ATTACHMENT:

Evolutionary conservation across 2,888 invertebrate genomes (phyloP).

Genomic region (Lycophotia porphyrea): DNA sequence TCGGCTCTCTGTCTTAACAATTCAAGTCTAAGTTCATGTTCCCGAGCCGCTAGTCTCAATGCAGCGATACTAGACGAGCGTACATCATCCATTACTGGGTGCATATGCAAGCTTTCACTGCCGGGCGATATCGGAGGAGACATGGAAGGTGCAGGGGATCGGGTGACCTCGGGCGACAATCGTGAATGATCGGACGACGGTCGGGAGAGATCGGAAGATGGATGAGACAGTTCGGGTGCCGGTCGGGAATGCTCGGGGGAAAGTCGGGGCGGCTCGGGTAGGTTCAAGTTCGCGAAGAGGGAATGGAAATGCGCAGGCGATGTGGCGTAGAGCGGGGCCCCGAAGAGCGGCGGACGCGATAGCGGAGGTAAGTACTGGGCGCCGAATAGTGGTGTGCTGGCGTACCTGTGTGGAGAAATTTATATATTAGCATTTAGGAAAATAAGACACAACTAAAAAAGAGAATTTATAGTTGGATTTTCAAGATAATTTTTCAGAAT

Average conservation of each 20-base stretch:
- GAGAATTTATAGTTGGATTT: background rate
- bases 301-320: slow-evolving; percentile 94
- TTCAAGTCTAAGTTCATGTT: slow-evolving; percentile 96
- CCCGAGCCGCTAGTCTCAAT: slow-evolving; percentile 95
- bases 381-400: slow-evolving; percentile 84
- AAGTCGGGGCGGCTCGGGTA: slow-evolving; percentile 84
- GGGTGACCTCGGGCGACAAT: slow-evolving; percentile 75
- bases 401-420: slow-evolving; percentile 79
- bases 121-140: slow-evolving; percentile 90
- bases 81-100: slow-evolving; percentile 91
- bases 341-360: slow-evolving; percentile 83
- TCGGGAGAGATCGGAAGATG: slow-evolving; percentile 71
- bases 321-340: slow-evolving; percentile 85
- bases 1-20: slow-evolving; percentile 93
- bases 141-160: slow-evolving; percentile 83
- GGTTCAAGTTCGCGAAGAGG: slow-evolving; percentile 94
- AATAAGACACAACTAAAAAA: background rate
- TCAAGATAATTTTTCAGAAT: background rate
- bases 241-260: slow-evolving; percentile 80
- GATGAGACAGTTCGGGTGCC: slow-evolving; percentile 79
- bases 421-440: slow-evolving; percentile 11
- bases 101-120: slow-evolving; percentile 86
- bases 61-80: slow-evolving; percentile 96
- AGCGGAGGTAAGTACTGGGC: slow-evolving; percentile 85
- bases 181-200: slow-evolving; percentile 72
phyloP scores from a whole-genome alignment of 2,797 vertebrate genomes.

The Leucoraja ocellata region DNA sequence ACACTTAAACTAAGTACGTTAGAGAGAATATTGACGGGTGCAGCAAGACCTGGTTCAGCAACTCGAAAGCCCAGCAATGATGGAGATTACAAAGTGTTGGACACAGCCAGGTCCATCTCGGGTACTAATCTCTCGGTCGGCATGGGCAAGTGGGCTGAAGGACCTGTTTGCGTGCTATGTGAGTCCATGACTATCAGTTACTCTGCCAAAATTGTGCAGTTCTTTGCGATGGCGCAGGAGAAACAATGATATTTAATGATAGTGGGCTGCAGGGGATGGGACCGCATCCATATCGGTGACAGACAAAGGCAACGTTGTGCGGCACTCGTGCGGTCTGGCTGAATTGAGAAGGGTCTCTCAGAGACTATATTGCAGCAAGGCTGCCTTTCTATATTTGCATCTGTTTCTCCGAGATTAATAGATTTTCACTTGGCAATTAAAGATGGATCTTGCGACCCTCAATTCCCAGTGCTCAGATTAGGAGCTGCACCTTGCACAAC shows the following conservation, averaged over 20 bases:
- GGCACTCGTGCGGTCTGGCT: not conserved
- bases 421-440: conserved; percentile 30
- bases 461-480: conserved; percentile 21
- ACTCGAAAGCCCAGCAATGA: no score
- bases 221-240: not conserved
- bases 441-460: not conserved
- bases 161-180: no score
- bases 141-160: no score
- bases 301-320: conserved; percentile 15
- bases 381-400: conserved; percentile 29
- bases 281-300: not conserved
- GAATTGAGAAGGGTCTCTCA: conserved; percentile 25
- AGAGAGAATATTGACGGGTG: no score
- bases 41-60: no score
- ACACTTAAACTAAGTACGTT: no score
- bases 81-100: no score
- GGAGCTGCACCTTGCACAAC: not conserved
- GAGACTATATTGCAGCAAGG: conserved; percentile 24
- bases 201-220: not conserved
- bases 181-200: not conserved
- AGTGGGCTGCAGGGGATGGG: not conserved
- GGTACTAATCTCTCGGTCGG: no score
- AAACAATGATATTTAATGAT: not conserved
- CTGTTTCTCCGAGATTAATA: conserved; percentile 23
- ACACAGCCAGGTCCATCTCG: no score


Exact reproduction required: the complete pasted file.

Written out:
Evolutionary conservation across 2,888 invertebrate genomes (phyloP).

Genomic region (Lycophotia porphyrea): DNA sequence TCGGCTCTCTGTCTTAACAATTCAAGTCTAAGTTCATGTTCCCGAGCCGCTAGTCTCAATGCAGCGATACTAGACGAGCGTACATCATCCATTACTGGGTGCATATGCAAGCTTTCACTGCCGGGCGATATCGGAGGAGACATGGAAGGTGCAGGGGATCGGGTGACCTCGGGCGACAATCGTGAATGATCGGACGACGGTCGGGAGAGATCGGAAGATGGATGAGACAGTTCGGGTGCCGGTCGGGAATGCTCGGGGGAAAGTCGGGGCGGCTCGGGTAGGTTCAAGTTCGCGAAGAGGGAATGGAAATGCGCAGGCGATGTGGCGTAGAGCGGGGCCCCGAAGAGCGGCGGACGCGATAGCGGAGGTAAGTACTGGGCGCCGAATAGTGGTGTGCTGGCGTACCTGTGTGGAGAAATTTATATATTAGCATTTAGGAAAATAAGACACAACTAAAAAAGAGAATTTATAGTTGGATTTTCAAGATAATTTTTCAGAAT

Average conservation of each 20-base stretch:
- GAGAATTTATAGTTGGATTT: background rate
- bases 301-320: slow-evolving; percentile 94
- TTCAAGTCTAAGTTCATGTT: slow-evolving; percentile 96
- CCCGAGCCGCTAGTCTCAAT: slow-evolving; percentile 95
- bases 381-400: slow-evolving; percentile 84
- AAGTCGGGGCGGCTCGGGTA: slow-evolving; percentile 84
- GGGTGACCTCGGGCGACAAT: slow-evolving; percentile 75
- bases 401-420: slow-evolving; percentile 79
- bases 121-140: slow-evolving; percentile 90
- bases 81-100: slow-evolving; percentile 91
- bases 341-360: slow-evolving; percentile 83
- TCGGGAGAGATCGGAAGATG: slow-evolving; percentile 71
- bases 321-340: slow-evolving; percentile 85
- bases 1-20: slow-evolving; percentile 93
- bases 141-160: slow-evolving; percentile 83
- GGTTCAAGTTCGCGAAGAGG: slow-evolving; percentile 94
- AATAAGACACAACTAAAAAA: background rate
- TCAAGATAATTTTTCAGAAT: background rate
- bases 241-260: slow-evolving; percentile 80
- GATGAGACAGTTCGGGTGCC: slow-evolving; percentile 79
- bases 421-440: slow-evolving; percentile 11
- bases 101-120: slow-evolving; percentile 86
- bases 61-80: slow-evolving; percentile 96
- AGCGGAGGTAAGTACTGGGC: slow-evolving; percentile 85
- bases 181-200: slow-evolving; percentile 72
phyloP scores from a whole-genome alignment of 2,797 vertebrate genomes.

The Leucoraja ocellata region DNA sequence ACACTTAAACTAAGTACGTTAGAGAGAATATTGACGGGTGCAGCAAGACCTGGTTCAGCAACTCGAAAGCCCAGCAATGATGGAGATTACAAAGTGTTGGACACAGCCAGGTCCATCTCGGGTACTAATCTCTCGGTCGGCATGGGCAAGTGGGCTGAAGGACCTGTTTGCGTGCTATGTGAGTCCATGACTATCAGTTACTCTGCCAAAATTGTGCAGTTCTTTGCGATGGCGCAGGAGAAACAATGATATTTAATGATAGTGGGCTGCAGGGGATGGGACCGCATCCATATCGGTGACAGACAAAGGCAACGTTGTGCGGCACTCGTGCGGTCTGGCTGAATTGAGAAGGGTCTCTCAGAGACTATATTGCAGCAAGGCTGCCTTTCTATATTTGCATCTGTTTCTCCGAGATTAATAGATTTTCACTTGGCAATTAAAGATGGATCTTGCGACCCTCAATTCCCAGTGCTCAGATTAGGAGCTGCACCTTGCACAAC shows the following conservation, averaged over 20 bases:
- GGCACTCGTGCGGTCTGGCT: not conserved
- bases 421-440: conserved; percentile 30
- bases 461-480: conserved; percentile 21
- ACTCGAAAGCCCAGCAATGA: no score
- bases 221-240: not conserved
- bases 441-460: not conserved
- bases 161-180: no score
- bases 141-160: no score
- bases 301-320: conserved; percentile 15
- bases 381-400: conserved; percentile 29
- bases 281-300: not conserved
- GAATTGAGAAGGGTCTCTCA: conserved; percentile 25
- AGAGAGAATATTGACGGGTG: no score
- bases 41-60: no score
- ACACTTAAACTAAGTACGTT: no score
- bases 81-100: no score
- GGAGCTGCACCTTGCACAAC: not conserved
- GAGACTATATTGCAGCAAGG: conserved; percentile 24
- bases 201-220: not conserved
- bases 181-200: not conserved
- AGTGGGCTGCAGGGGATGGG: not conserved
- GGTACTAATCTCTCGGTCGG: no score
- AAACAATGATATTTAATGAT: not conserved
- CTGTTTCTCCGAGATTAATA: conserved; percentile 23
- ACACAGCCAGGTCCATCTCG: no score